1989 Plymouth Sundance ... cutting out



My son just bought his first car. And it started cutting out in the middle of the road. So we had the pickup coil replaced!! Well for a week and half, its ran fine. Well now it’s cutting out again. Tonight my husband found the alternator belt was loose. Will this cause this type of problem? we had to have it towed in because we could not get it to turn over. That was sunday. now it’s runs again!


It’s unlikely that the loose alternator belt is causing your problem. If your battery was not being charged properly by the alternator it’s doubtful that it would start wthout being jumped after you had it towed. There are probably several reasons why your car might not restart, but I had a 1990 Dodge Spirit that I tried replacing a few parts, including the pickup coil, only to have it continue to stall. It didn’t matter if the engine was hot or cold, if I was going fast or slow, stopped or moving, it would just suddenly die. When it would die sometimes it would restart immediately, other times I would have to wait 15 to 30 minutes. What finally made the problem go away was when I replaced the fuel pump relay (also called the auto shutdown or ASD relay) . The following link shows the location of the relay. Click on the first picture on the page to blow up the image and you’ll see where it is located.
That’s the relay that activates the fuel pump when you turn the key. If you can hear the fuel pump (it’s in the gas task) engage when you turn the key then it’s probably not the relay, but that’s what finally solved the problem for me. Good luck, hopefully you’ll get other replies as well as there are others on this site that really know their stuff.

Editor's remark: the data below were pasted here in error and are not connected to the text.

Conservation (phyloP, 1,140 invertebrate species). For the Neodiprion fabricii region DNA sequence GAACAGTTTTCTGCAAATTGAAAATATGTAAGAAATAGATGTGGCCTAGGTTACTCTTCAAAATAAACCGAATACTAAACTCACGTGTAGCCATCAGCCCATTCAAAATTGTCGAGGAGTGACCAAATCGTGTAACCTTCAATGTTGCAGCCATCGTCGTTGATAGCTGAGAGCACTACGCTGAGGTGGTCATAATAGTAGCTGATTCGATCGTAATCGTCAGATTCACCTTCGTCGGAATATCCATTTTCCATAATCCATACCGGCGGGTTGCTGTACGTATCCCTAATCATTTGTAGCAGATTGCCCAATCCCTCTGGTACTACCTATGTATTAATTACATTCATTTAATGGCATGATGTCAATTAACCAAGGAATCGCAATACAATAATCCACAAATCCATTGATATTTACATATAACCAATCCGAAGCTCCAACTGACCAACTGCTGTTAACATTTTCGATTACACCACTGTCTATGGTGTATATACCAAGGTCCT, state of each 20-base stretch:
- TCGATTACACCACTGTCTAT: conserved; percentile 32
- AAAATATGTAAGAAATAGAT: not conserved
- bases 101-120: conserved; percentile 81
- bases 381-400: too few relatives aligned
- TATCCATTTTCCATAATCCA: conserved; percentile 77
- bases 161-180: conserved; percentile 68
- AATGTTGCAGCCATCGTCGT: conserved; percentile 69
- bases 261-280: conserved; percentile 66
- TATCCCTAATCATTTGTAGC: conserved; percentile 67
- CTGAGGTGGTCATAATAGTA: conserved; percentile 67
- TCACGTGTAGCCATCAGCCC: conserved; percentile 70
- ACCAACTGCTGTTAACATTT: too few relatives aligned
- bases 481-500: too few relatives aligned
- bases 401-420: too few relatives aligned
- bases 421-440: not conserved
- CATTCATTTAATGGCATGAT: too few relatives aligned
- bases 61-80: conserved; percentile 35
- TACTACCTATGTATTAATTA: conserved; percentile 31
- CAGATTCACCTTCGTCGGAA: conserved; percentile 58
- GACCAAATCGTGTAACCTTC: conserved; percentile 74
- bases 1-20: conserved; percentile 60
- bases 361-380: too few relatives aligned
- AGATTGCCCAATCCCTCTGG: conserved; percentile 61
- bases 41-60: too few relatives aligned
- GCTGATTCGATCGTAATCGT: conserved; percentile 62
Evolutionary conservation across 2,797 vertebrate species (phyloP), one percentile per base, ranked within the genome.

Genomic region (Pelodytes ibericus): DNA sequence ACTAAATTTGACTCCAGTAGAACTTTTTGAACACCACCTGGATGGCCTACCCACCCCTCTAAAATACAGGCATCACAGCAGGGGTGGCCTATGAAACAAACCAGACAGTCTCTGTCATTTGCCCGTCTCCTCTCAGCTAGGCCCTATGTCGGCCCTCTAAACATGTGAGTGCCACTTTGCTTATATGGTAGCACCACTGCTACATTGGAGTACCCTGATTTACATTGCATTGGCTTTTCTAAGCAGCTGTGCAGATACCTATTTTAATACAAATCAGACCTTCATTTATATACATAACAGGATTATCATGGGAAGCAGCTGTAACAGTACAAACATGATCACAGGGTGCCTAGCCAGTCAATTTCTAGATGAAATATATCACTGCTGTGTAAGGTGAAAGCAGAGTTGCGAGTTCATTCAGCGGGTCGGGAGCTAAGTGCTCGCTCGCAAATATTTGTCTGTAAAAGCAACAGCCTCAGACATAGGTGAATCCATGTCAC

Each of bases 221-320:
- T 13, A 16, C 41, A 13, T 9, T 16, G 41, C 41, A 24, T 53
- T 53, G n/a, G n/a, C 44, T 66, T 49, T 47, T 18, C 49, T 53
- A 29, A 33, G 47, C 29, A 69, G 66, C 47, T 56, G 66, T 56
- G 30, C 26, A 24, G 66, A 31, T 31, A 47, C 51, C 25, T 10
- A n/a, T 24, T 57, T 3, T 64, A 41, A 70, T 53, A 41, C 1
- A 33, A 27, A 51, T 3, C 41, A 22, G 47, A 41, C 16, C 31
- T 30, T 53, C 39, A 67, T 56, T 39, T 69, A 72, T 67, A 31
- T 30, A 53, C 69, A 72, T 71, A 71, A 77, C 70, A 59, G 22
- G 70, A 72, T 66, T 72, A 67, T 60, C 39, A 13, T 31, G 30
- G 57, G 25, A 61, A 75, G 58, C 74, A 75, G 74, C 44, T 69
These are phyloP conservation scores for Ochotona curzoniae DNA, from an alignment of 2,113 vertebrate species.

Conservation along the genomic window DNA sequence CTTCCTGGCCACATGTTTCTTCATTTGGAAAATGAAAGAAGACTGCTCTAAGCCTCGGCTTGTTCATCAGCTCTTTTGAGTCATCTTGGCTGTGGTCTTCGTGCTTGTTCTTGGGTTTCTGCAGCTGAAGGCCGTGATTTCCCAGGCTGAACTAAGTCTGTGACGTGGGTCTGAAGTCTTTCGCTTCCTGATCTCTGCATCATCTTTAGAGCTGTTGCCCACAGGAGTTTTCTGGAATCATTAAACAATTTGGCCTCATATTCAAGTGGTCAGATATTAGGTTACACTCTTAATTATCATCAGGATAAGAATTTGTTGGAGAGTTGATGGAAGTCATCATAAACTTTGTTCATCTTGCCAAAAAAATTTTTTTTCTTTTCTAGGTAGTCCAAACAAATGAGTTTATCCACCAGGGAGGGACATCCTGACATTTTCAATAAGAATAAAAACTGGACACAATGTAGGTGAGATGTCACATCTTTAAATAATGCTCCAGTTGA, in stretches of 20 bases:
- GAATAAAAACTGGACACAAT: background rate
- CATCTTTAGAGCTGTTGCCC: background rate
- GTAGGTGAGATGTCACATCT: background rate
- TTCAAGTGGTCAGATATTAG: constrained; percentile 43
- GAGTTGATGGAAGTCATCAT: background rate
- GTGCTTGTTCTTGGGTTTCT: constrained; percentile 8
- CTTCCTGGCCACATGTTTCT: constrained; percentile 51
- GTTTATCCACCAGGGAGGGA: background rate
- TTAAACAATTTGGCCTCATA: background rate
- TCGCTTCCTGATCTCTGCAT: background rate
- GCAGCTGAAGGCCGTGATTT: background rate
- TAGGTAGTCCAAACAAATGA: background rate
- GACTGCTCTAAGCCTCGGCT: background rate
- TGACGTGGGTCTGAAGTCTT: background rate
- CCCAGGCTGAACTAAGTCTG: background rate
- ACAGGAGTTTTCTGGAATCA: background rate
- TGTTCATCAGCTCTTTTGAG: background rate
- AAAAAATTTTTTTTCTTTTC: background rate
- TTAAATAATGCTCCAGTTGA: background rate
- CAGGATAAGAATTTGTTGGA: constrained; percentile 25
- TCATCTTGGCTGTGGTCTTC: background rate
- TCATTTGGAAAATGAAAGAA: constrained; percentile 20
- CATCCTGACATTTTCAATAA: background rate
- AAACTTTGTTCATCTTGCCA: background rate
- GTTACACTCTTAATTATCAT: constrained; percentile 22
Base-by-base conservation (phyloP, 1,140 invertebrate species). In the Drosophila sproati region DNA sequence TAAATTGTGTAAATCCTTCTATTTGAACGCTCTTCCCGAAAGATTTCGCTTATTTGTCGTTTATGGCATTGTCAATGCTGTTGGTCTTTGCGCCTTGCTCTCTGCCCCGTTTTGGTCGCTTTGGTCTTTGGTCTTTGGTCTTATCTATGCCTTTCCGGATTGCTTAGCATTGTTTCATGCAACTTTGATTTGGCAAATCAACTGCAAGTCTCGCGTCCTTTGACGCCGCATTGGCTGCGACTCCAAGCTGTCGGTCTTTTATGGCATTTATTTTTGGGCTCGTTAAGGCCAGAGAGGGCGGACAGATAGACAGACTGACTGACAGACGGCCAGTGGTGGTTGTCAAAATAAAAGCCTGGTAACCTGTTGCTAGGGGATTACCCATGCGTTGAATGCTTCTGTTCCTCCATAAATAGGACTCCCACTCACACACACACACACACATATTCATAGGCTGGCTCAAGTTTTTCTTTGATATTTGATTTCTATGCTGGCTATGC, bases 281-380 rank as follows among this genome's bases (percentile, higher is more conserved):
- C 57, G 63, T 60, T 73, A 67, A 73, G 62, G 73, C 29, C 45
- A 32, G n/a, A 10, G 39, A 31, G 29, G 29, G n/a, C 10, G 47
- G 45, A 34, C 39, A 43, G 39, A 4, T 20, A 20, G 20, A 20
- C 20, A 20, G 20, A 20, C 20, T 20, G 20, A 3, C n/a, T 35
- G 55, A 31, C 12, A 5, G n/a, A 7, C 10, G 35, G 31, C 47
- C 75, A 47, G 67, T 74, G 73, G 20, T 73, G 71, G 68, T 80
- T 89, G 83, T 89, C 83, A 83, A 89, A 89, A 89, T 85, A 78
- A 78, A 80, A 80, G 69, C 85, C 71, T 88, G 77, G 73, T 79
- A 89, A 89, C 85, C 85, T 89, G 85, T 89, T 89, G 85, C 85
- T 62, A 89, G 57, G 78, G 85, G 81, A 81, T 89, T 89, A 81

Check out allpar.com EEK forum. There are many people there who can help with this car.


A mechanic would go through the engine and check each system: fuel; spark; air; electric; electronic. The ASD relay is the same part number as the horn relay, usually. Swap the horn relay(little used) with the ASD relay (much used). The fuel filter may be dirty and impeding fuel flow. Change it. Said mechanic should have, and use, a digital voltmeter. Put the voltmeter to the little wire which powers the ignition coil. Turn the ignition switch on, and off, on, and off, on, and off. There should be battery voltage (12 plus), each time at ON. If not, suspect a defectice ignition switch. Check inside the distributor. This is where the maintenance manual comes in handy, especially. Use a spark checker with an adjustable gap to test spark. If these don’t fix the problem …call a good shop (ask friends, Joe Blow, Joe Six Pack, Jane Doe, Etc.)